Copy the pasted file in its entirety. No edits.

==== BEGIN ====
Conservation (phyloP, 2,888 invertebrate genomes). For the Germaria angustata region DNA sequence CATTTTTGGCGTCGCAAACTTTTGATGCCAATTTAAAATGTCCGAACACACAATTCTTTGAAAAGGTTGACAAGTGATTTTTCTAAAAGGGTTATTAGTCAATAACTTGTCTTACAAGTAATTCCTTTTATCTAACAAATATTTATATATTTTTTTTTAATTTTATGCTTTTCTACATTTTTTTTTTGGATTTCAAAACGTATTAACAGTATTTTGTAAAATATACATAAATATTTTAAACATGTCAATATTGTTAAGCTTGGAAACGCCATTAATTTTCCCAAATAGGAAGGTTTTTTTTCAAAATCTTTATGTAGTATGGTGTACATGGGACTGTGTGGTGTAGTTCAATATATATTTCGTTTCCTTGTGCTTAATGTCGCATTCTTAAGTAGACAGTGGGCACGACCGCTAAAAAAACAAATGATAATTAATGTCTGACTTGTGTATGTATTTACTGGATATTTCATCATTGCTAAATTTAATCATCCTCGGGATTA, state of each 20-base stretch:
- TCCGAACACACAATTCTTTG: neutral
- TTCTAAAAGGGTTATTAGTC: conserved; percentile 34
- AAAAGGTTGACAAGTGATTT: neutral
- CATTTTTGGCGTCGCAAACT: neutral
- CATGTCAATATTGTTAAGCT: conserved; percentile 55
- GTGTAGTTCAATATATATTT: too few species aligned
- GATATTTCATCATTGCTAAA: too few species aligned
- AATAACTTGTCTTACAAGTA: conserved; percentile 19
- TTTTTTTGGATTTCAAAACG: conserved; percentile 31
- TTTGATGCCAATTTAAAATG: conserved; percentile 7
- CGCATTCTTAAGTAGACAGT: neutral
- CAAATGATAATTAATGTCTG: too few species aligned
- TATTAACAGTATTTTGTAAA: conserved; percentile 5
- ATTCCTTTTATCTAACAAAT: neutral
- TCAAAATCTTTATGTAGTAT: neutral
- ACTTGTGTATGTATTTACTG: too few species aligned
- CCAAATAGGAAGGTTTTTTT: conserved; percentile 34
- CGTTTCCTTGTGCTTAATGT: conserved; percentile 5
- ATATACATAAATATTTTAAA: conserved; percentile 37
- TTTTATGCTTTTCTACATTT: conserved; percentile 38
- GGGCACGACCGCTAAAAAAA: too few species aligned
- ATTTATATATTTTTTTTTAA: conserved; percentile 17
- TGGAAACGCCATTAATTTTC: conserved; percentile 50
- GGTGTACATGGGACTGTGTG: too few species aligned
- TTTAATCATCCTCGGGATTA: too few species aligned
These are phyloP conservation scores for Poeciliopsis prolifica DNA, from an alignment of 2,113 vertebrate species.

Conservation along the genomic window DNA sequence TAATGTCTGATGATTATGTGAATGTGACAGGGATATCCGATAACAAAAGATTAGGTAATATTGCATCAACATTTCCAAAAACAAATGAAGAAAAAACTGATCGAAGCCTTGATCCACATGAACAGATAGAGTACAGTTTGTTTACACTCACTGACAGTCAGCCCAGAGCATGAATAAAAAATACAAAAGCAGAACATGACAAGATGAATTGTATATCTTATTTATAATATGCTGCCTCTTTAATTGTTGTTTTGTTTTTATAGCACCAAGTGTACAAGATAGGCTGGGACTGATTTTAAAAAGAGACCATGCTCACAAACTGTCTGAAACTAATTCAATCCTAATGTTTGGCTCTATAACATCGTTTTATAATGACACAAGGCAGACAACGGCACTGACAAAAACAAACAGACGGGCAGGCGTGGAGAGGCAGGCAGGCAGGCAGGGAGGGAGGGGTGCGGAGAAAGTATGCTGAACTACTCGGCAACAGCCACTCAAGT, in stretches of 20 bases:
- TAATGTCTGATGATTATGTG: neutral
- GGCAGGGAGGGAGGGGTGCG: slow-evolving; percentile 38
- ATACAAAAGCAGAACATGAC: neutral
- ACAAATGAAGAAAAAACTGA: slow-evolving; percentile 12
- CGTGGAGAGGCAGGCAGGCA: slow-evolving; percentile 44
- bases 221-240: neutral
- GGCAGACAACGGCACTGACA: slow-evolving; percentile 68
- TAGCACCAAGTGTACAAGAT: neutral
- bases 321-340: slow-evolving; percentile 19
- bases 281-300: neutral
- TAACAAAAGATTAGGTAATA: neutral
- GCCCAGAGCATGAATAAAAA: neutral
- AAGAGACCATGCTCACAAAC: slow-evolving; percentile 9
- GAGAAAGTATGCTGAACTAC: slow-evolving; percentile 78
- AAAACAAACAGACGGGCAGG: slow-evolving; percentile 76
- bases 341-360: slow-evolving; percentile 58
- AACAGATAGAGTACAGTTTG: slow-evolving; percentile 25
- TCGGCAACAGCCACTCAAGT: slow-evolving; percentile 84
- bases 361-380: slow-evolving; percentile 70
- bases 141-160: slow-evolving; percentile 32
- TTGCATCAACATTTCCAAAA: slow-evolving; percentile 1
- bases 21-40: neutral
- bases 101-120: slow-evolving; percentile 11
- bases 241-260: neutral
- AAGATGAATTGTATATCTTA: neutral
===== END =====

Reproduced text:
Conservation (phyloP, 2,888 invertebrate genomes). For the Germaria angustata region DNA sequence CATTTTTGGCGTCGCAAACTTTTGATGCCAATTTAAAATGTCCGAACACACAATTCTTTGAAAAGGTTGACAAGTGATTTTTCTAAAAGGGTTATTAGTCAATAACTTGTCTTACAAGTAATTCCTTTTATCTAACAAATATTTATATATTTTTTTTTAATTTTATGCTTTTCTACATTTTTTTTTTGGATTTCAAAACGTATTAACAGTATTTTGTAAAATATACATAAATATTTTAAACATGTCAATATTGTTAAGCTTGGAAACGCCATTAATTTTCCCAAATAGGAAGGTTTTTTTTCAAAATCTTTATGTAGTATGGTGTACATGGGACTGTGTGGTGTAGTTCAATATATATTTCGTTTCCTTGTGCTTAATGTCGCATTCTTAAGTAGACAGTGGGCACGACCGCTAAAAAAACAAATGATAATTAATGTCTGACTTGTGTATGTATTTACTGGATATTTCATCATTGCTAAATTTAATCATCCTCGGGATTA, state of each 20-base stretch:
- TCCGAACACACAATTCTTTG: neutral
- TTCTAAAAGGGTTATTAGTC: conserved; percentile 34
- AAAAGGTTGACAAGTGATTT: neutral
- CATTTTTGGCGTCGCAAACT: neutral
- CATGTCAATATTGTTAAGCT: conserved; percentile 55
- GTGTAGTTCAATATATATTT: too few species aligned
- GATATTTCATCATTGCTAAA: too few species aligned
- AATAACTTGTCTTACAAGTA: conserved; percentile 19
- TTTTTTTGGATTTCAAAACG: conserved; percentile 31
- TTTGATGCCAATTTAAAATG: conserved; percentile 7
- CGCATTCTTAAGTAGACAGT: neutral
- CAAATGATAATTAATGTCTG: too few species aligned
- TATTAACAGTATTTTGTAAA: conserved; percentile 5
- ATTCCTTTTATCTAACAAAT: neutral
- TCAAAATCTTTATGTAGTAT: neutral
- ACTTGTGTATGTATTTACTG: too few species aligned
- CCAAATAGGAAGGTTTTTTT: conserved; percentile 34
- CGTTTCCTTGTGCTTAATGT: conserved; percentile 5
- ATATACATAAATATTTTAAA: conserved; percentile 37
- TTTTATGCTTTTCTACATTT: conserved; percentile 38
- GGGCACGACCGCTAAAAAAA: too few species aligned
- ATTTATATATTTTTTTTTAA: conserved; percentile 17
- TGGAAACGCCATTAATTTTC: conserved; percentile 50
- GGTGTACATGGGACTGTGTG: too few species aligned
- TTTAATCATCCTCGGGATTA: too few species aligned
These are phyloP conservation scores for Poeciliopsis prolifica DNA, from an alignment of 2,113 vertebrate species.

Conservation along the genomic window DNA sequence TAATGTCTGATGATTATGTGAATGTGACAGGGATATCCGATAACAAAAGATTAGGTAATATTGCATCAACATTTCCAAAAACAAATGAAGAAAAAACTGATCGAAGCCTTGATCCACATGAACAGATAGAGTACAGTTTGTTTACACTCACTGACAGTCAGCCCAGAGCATGAATAAAAAATACAAAAGCAGAACATGACAAGATGAATTGTATATCTTATTTATAATATGCTGCCTCTTTAATTGTTGTTTTGTTTTTATAGCACCAAGTGTACAAGATAGGCTGGGACTGATTTTAAAAAGAGACCATGCTCACAAACTGTCTGAAACTAATTCAATCCTAATGTTTGGCTCTATAACATCGTTTTATAATGACACAAGGCAGACAACGGCACTGACAAAAACAAACAGACGGGCAGGCGTGGAGAGGCAGGCAGGCAGGCAGGGAGGGAGGGGTGCGGAGAAAGTATGCTGAACTACTCGGCAACAGCCACTCAAGT, in stretches of 20 bases:
- TAATGTCTGATGATTATGTG: neutral
- GGCAGGGAGGGAGGGGTGCG: slow-evolving; percentile 38
- ATACAAAAGCAGAACATGAC: neutral
- ACAAATGAAGAAAAAACTGA: slow-evolving; percentile 12
- CGTGGAGAGGCAGGCAGGCA: slow-evolving; percentile 44
- bases 221-240: neutral
- GGCAGACAACGGCACTGACA: slow-evolving; percentile 68
- TAGCACCAAGTGTACAAGAT: neutral
- bases 321-340: slow-evolving; percentile 19
- bases 281-300: neutral
- TAACAAAAGATTAGGTAATA: neutral
- GCCCAGAGCATGAATAAAAA: neutral
- AAGAGACCATGCTCACAAAC: slow-evolving; percentile 9
- GAGAAAGTATGCTGAACTAC: slow-evolving; percentile 78
- AAAACAAACAGACGGGCAGG: slow-evolving; percentile 76
- bases 341-360: slow-evolving; percentile 58
- AACAGATAGAGTACAGTTTG: slow-evolving; percentile 25
- TCGGCAACAGCCACTCAAGT: slow-evolving; percentile 84
- bases 361-380: slow-evolving; percentile 70
- bases 141-160: slow-evolving; percentile 32
- TTGCATCAACATTTCCAAAA: slow-evolving; percentile 1
- bases 21-40: neutral
- bases 101-120: slow-evolving; percentile 11
- bases 241-260: neutral
- AAGATGAATTGTATATCTTA: neutral